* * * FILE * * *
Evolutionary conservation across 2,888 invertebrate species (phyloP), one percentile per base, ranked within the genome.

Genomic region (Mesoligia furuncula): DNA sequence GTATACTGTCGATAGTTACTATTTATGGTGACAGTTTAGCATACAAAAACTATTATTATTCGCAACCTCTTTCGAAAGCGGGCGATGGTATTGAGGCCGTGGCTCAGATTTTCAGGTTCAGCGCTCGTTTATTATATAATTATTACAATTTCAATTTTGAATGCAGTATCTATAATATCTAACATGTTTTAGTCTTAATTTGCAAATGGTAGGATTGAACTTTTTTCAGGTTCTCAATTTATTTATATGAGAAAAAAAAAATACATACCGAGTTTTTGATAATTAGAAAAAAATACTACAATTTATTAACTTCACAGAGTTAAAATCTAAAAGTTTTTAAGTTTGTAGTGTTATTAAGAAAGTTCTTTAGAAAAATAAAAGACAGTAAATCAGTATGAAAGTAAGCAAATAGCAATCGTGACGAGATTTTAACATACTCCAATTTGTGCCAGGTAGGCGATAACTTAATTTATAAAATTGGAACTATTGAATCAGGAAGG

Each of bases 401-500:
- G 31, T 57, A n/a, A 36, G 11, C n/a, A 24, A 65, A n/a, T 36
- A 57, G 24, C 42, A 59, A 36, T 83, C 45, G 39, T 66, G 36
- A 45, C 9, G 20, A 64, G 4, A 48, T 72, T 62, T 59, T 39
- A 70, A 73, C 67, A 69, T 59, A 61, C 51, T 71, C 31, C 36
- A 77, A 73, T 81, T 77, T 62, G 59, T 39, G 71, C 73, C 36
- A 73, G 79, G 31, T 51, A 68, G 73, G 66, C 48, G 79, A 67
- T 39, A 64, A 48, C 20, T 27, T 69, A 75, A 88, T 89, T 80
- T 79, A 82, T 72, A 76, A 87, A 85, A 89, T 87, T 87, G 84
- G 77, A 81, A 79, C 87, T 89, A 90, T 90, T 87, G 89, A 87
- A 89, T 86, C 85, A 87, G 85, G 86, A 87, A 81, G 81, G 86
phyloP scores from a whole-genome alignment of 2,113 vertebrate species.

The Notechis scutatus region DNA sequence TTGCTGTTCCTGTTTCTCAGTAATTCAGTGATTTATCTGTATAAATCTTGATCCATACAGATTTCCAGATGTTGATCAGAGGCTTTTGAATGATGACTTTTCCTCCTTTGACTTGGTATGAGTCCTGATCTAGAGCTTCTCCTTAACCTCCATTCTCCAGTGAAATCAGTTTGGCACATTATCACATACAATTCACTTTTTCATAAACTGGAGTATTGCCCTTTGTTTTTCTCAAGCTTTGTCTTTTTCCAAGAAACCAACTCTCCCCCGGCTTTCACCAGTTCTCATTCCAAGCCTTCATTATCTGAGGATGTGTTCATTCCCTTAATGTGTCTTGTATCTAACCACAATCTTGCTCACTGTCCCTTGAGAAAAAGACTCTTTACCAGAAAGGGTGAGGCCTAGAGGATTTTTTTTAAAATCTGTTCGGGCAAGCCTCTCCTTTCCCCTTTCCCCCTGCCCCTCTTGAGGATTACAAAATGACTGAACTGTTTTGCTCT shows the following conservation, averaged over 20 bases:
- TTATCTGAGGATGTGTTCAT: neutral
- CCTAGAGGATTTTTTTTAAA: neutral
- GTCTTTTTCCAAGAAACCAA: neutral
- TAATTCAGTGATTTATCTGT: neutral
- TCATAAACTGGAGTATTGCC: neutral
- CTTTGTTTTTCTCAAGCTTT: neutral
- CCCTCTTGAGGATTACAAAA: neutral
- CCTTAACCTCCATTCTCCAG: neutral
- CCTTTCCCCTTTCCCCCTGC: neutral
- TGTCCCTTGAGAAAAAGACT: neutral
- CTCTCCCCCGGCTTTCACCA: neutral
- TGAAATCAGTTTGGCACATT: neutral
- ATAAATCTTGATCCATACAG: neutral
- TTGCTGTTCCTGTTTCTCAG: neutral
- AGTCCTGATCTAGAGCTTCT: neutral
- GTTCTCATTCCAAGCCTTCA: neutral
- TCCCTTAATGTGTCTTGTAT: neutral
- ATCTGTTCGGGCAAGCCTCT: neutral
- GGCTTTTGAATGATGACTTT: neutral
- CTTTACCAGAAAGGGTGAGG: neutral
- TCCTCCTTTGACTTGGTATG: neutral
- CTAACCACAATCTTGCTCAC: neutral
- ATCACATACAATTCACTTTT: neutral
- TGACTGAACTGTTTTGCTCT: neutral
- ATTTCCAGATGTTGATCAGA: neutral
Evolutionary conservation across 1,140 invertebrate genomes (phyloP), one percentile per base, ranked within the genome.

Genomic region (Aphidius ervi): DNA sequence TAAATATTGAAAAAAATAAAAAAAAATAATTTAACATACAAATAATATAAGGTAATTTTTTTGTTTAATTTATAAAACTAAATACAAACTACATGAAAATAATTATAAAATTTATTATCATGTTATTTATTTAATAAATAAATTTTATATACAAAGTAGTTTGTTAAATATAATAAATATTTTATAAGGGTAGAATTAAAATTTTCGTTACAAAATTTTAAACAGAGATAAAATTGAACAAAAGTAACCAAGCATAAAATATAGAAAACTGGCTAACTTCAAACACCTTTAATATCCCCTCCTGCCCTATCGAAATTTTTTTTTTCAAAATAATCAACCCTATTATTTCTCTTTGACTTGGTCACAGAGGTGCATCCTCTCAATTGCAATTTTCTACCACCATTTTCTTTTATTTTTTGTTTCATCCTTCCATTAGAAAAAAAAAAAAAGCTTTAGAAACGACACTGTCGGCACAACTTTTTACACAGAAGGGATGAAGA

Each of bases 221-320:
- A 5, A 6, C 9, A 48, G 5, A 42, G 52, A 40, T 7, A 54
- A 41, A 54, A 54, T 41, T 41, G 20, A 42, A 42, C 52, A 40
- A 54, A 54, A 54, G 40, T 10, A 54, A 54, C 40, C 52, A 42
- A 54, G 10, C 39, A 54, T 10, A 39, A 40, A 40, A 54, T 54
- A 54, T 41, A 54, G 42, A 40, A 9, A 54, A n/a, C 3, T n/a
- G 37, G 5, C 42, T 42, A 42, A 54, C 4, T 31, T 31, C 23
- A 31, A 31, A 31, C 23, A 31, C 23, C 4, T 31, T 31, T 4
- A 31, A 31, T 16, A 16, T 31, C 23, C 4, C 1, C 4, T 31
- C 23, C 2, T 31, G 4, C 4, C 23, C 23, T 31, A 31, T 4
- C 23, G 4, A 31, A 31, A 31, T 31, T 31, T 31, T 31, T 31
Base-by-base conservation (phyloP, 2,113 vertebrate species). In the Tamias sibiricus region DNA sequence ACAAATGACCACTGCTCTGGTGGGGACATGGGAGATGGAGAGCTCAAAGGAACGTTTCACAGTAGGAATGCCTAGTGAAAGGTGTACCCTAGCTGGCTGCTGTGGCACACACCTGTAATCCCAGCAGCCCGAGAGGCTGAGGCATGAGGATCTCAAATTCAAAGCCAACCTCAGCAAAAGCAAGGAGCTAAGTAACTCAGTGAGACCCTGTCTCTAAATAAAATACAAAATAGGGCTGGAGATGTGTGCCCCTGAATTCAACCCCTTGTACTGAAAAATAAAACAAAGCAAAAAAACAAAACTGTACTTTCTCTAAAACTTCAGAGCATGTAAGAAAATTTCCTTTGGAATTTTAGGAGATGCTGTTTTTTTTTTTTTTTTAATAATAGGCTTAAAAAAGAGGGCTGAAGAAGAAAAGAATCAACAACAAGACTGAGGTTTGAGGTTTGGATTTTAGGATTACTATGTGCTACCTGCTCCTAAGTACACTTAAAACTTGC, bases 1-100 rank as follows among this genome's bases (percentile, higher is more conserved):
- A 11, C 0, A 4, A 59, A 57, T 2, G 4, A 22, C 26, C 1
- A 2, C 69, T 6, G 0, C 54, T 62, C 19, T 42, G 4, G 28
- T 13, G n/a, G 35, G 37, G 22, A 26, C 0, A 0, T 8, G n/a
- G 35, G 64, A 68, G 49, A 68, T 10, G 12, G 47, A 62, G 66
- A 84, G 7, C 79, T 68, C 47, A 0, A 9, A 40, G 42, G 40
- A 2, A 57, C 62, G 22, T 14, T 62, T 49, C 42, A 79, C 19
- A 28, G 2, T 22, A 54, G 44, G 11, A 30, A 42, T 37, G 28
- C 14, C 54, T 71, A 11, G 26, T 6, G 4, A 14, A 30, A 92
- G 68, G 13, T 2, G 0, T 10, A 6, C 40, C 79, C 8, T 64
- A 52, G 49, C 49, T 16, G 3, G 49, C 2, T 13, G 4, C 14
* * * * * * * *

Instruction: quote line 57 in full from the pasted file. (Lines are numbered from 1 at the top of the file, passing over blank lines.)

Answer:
- T 13, G n/a, G 35, G 37, G 22, A 26, C 0, A 0, T 8, G n/a